Online dating is surging during the coronavirus pandemic – and so are online romance scams, according to SocialCatfish.com, a resource that verifies online identities.
The company this week released a study using FBI data from 2019 that shows Texas ranking No. 3 among states most at risk for dating scams.
COVID-19 is only increasing that risk, especially in areas where the disease is most prominent, the company says.
During the pandemic, online dating platform Bumble reported a 21% increase, according to SocialCatfish, and percentages for the state of New York and the city of San Francisco were even higher – at 26% and 23% respectively. Tinder reported a 10-15% weekly increase.
Online daters looking for love were scammed out of $362 million in 2018, a 70% increase from the previous year, said spokesman Sebastian Cole.
SocialCatfish’s study found that 1,287 Texas residents have reported online dating scams. California reported the most with 2,206 fraud victims. Vermont reported the fewest victims of all 50 states with just 23 cases.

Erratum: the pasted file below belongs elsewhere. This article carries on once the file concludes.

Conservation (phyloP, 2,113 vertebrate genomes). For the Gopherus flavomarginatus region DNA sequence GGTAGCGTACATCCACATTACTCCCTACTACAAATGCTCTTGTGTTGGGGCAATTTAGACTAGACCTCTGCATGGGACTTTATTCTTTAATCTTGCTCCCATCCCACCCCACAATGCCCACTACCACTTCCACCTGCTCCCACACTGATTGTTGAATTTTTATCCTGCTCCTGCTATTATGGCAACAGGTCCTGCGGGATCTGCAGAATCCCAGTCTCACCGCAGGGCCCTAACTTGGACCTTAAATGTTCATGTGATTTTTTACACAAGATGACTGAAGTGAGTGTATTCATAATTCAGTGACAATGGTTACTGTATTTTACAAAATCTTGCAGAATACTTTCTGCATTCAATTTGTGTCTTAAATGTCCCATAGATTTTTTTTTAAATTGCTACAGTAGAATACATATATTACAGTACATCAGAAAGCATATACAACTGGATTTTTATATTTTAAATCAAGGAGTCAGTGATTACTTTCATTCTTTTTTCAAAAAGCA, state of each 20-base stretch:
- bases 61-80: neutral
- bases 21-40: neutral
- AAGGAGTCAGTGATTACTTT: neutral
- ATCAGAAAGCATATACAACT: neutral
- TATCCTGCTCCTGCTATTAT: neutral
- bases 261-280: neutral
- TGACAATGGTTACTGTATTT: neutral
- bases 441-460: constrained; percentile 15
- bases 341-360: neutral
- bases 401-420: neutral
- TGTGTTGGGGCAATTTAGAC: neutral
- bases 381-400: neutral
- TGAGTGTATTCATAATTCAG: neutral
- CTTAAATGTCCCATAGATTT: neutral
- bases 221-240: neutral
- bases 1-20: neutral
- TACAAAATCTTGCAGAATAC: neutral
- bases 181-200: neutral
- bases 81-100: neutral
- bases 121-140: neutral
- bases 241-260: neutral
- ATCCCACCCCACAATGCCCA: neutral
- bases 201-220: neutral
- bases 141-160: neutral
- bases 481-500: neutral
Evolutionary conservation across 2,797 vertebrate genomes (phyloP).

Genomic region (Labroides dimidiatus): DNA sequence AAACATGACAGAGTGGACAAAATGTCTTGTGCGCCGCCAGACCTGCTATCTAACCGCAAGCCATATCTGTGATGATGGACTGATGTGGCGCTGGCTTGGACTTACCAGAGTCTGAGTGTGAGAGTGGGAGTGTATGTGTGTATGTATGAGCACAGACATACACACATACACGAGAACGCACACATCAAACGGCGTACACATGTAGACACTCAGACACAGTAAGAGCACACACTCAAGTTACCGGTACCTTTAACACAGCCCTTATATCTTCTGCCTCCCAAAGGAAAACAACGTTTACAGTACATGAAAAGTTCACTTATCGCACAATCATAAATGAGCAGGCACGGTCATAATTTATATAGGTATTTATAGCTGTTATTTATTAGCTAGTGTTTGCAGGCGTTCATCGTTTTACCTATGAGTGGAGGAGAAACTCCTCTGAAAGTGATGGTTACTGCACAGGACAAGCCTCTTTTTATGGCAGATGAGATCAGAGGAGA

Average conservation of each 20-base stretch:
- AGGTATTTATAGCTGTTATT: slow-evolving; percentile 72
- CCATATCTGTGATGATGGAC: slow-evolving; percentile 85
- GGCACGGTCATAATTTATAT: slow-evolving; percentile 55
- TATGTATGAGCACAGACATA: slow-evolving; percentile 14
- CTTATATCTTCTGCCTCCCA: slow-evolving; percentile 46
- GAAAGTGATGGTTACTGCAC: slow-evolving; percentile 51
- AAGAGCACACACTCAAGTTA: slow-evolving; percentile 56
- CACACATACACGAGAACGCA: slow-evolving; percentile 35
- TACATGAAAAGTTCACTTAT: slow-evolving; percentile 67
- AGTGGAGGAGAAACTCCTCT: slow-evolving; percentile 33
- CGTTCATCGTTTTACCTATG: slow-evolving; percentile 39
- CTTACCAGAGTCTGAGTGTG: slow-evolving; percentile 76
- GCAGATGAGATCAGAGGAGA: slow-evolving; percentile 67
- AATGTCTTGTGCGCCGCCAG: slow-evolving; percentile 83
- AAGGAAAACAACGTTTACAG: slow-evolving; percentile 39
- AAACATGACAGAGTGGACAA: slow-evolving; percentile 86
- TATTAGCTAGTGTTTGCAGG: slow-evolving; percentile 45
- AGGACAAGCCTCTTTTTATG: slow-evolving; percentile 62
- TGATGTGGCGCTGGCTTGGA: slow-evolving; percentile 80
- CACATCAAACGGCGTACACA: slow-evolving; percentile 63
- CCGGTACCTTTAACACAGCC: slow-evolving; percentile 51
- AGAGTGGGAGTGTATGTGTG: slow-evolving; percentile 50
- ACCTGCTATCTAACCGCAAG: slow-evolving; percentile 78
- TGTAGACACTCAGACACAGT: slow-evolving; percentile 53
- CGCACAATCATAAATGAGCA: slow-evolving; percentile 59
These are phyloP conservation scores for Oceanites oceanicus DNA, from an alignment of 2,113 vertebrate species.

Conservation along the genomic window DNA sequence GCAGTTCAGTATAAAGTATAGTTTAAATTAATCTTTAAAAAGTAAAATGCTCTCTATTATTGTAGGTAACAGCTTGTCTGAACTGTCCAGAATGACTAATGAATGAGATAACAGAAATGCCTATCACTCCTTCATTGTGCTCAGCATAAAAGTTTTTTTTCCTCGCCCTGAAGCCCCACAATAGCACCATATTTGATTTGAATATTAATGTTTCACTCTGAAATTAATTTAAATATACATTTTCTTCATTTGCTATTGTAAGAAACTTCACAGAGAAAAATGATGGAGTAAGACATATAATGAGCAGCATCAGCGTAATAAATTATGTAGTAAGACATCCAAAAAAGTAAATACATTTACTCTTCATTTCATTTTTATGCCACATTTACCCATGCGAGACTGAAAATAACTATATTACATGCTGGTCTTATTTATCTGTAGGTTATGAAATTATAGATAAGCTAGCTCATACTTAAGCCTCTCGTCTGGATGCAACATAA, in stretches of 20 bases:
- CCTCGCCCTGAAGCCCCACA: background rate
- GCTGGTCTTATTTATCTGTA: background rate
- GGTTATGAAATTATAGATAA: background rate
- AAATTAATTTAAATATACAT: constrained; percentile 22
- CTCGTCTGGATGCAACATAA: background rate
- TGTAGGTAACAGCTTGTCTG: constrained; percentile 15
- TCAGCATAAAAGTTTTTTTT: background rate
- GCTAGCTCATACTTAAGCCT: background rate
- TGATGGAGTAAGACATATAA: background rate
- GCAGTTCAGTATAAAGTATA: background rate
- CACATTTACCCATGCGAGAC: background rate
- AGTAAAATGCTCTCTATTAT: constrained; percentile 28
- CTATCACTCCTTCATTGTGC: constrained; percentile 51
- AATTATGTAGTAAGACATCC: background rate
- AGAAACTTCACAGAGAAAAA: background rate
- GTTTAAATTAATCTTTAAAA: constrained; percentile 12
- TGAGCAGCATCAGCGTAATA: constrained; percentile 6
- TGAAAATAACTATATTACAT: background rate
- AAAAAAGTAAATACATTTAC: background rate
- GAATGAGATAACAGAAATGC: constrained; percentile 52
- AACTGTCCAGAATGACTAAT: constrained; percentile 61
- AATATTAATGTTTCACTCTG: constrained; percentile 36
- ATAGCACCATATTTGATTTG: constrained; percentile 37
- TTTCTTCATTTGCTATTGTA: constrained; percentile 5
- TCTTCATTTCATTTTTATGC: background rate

According to Cole, these four behaviors are warning signs to online daters that they are being scammed:
? The person wants to move fast in the relationship. The sooner they gain your trust, the faster they can ask for money. Move at a normal pace.
? They don’t want to video chat with you. If someone won’t meet, or even video chat, it is likely they are not who they say they are.
? They ask for money. If anyone courting you online asks for money – in this case perhaps related to treating COVID-19 – this is the ultimate red flag and you should cease communication.
? They have poor grammar. If they claim to be from the United States yet don’t know how to write sentences or spell words, run.
Never meet someone in person or provide any information about yourself before making sure that the online personality is who they say they are, Cole advised.
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